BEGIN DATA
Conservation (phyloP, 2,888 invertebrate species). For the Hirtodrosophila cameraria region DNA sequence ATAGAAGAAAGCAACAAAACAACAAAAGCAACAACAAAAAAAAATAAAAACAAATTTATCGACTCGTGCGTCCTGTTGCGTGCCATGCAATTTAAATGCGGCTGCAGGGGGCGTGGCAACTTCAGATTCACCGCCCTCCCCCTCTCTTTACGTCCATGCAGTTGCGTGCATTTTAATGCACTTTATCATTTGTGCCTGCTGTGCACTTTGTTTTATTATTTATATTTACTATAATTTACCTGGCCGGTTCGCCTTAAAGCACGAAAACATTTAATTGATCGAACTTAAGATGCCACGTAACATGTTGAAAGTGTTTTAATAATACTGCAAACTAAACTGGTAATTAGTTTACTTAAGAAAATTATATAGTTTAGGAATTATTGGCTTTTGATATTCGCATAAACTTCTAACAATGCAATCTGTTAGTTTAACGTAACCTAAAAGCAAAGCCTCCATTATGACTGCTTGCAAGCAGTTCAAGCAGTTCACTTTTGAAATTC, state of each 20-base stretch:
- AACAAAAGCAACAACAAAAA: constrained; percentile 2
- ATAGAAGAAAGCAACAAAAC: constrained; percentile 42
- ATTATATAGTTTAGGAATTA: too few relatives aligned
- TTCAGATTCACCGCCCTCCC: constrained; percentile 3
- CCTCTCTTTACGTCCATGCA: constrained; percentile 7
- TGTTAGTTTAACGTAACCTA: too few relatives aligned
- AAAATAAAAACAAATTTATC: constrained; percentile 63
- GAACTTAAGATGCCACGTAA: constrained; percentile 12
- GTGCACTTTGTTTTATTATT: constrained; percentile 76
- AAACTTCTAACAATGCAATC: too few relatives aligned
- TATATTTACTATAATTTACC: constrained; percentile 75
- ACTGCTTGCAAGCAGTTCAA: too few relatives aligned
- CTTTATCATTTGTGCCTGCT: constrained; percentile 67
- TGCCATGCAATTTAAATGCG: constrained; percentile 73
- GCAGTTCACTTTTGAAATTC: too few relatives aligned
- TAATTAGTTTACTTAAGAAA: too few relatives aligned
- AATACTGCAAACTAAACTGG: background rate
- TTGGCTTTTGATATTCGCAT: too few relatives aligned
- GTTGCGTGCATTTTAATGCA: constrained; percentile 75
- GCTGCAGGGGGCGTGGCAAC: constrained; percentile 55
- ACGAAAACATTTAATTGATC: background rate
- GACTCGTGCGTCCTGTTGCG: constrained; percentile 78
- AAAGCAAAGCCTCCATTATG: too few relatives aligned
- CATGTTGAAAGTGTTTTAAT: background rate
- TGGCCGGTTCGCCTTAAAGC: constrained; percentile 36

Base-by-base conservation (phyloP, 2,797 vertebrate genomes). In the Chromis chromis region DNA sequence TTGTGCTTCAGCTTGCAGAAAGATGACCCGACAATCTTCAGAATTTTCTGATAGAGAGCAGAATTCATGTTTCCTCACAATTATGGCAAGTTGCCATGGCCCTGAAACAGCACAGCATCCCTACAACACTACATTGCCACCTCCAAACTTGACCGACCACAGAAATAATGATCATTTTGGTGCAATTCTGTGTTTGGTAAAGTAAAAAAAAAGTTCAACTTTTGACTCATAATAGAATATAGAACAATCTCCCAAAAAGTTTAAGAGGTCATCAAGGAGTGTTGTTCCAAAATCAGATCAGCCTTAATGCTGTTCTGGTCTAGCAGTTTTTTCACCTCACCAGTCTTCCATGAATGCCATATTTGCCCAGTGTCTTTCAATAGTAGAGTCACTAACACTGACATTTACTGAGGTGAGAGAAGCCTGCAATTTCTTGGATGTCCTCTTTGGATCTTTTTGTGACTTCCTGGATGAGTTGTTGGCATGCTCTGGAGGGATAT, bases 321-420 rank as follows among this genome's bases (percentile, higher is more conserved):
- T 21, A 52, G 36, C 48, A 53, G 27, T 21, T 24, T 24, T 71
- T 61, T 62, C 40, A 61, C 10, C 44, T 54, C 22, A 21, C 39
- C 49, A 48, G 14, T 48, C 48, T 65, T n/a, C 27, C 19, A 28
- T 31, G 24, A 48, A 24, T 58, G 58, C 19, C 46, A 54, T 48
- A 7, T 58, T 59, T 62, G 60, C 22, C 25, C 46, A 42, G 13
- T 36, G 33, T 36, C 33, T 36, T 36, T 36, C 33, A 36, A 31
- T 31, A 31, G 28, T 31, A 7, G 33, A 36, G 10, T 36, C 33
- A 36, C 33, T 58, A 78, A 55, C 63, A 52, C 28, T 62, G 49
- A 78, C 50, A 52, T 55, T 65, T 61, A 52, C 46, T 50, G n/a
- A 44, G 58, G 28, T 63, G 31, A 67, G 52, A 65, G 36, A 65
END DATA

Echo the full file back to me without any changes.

Conservation (phyloP, 2,888 invertebrate species). For the Hirtodrosophila cameraria region DNA sequence ATAGAAGAAAGCAACAAAACAACAAAAGCAACAACAAAAAAAAATAAAAACAAATTTATCGACTCGTGCGTCCTGTTGCGTGCCATGCAATTTAAATGCGGCTGCAGGGGGCGTGGCAACTTCAGATTCACCGCCCTCCCCCTCTCTTTACGTCCATGCAGTTGCGTGCATTTTAATGCACTTTATCATTTGTGCCTGCTGTGCACTTTGTTTTATTATTTATATTTACTATAATTTACCTGGCCGGTTCGCCTTAAAGCACGAAAACATTTAATTGATCGAACTTAAGATGCCACGTAACATGTTGAAAGTGTTTTAATAATACTGCAAACTAAACTGGTAATTAGTTTACTTAAGAAAATTATATAGTTTAGGAATTATTGGCTTTTGATATTCGCATAAACTTCTAACAATGCAATCTGTTAGTTTAACGTAACCTAAAAGCAAAGCCTCCATTATGACTGCTTGCAAGCAGTTCAAGCAGTTCACTTTTGAAATTC, state of each 20-base stretch:
- AACAAAAGCAACAACAAAAA: constrained; percentile 2
- ATAGAAGAAAGCAACAAAAC: constrained; percentile 42
- ATTATATAGTTTAGGAATTA: too few relatives aligned
- TTCAGATTCACCGCCCTCCC: constrained; percentile 3
- CCTCTCTTTACGTCCATGCA: constrained; percentile 7
- TGTTAGTTTAACGTAACCTA: too few relatives aligned
- AAAATAAAAACAAATTTATC: constrained; percentile 63
- GAACTTAAGATGCCACGTAA: constrained; percentile 12
- GTGCACTTTGTTTTATTATT: constrained; percentile 76
- AAACTTCTAACAATGCAATC: too few relatives aligned
- TATATTTACTATAATTTACC: constrained; percentile 75
- ACTGCTTGCAAGCAGTTCAA: too few relatives aligned
- CTTTATCATTTGTGCCTGCT: constrained; percentile 67
- TGCCATGCAATTTAAATGCG: constrained; percentile 73
- GCAGTTCACTTTTGAAATTC: too few relatives aligned
- TAATTAGTTTACTTAAGAAA: too few relatives aligned
- AATACTGCAAACTAAACTGG: background rate
- TTGGCTTTTGATATTCGCAT: too few relatives aligned
- GTTGCGTGCATTTTAATGCA: constrained; percentile 75
- GCTGCAGGGGGCGTGGCAAC: constrained; percentile 55
- ACGAAAACATTTAATTGATC: background rate
- GACTCGTGCGTCCTGTTGCG: constrained; percentile 78
- AAAGCAAAGCCTCCATTATG: too few relatives aligned
- CATGTTGAAAGTGTTTTAAT: background rate
- TGGCCGGTTCGCCTTAAAGC: constrained; percentile 36

Base-by-base conservation (phyloP, 2,797 vertebrate genomes). In the Chromis chromis region DNA sequence TTGTGCTTCAGCTTGCAGAAAGATGACCCGACAATCTTCAGAATTTTCTGATAGAGAGCAGAATTCATGTTTCCTCACAATTATGGCAAGTTGCCATGGCCCTGAAACAGCACAGCATCCCTACAACACTACATTGCCACCTCCAAACTTGACCGACCACAGAAATAATGATCATTTTGGTGCAATTCTGTGTTTGGTAAAGTAAAAAAAAAGTTCAACTTTTGACTCATAATAGAATATAGAACAATCTCCCAAAAAGTTTAAGAGGTCATCAAGGAGTGTTGTTCCAAAATCAGATCAGCCTTAATGCTGTTCTGGTCTAGCAGTTTTTTCACCTCACCAGTCTTCCATGAATGCCATATTTGCCCAGTGTCTTTCAATAGTAGAGTCACTAACACTGACATTTACTGAGGTGAGAGAAGCCTGCAATTTCTTGGATGTCCTCTTTGGATCTTTTTGTGACTTCCTGGATGAGTTGTTGGCATGCTCTGGAGGGATAT, bases 321-420 rank as follows among this genome's bases (percentile, higher is more conserved):
- T 21, A 52, G 36, C 48, A 53, G 27, T 21, T 24, T 24, T 71
- T 61, T 62, C 40, A 61, C 10, C 44, T 54, C 22, A 21, C 39
- C 49, A 48, G 14, T 48, C 48, T 65, T n/a, C 27, C 19, A 28
- T 31, G 24, A 48, A 24, T 58, G 58, C 19, C 46, A 54, T 48
- A 7, T 58, T 59, T 62, G 60, C 22, C 25, C 46, A 42, G 13
- T 36, G 33, T 36, C 33, T 36, T 36, T 36, C 33, A 36, A 31
- T 31, A 31, G 28, T 31, A 7, G 33, A 36, G 10, T 36, C 33
- A 36, C 33, T 58, A 78, A 55, C 63, A 52, C 28, T 62, G 49
- A 78, C 50, A 52, T 55, T 65, T 61, A 52, C 46, T 50, G n/a
- A 44, G 58, G 28, T 63, G 31, A 67, G 52, A 65, G 36, A 65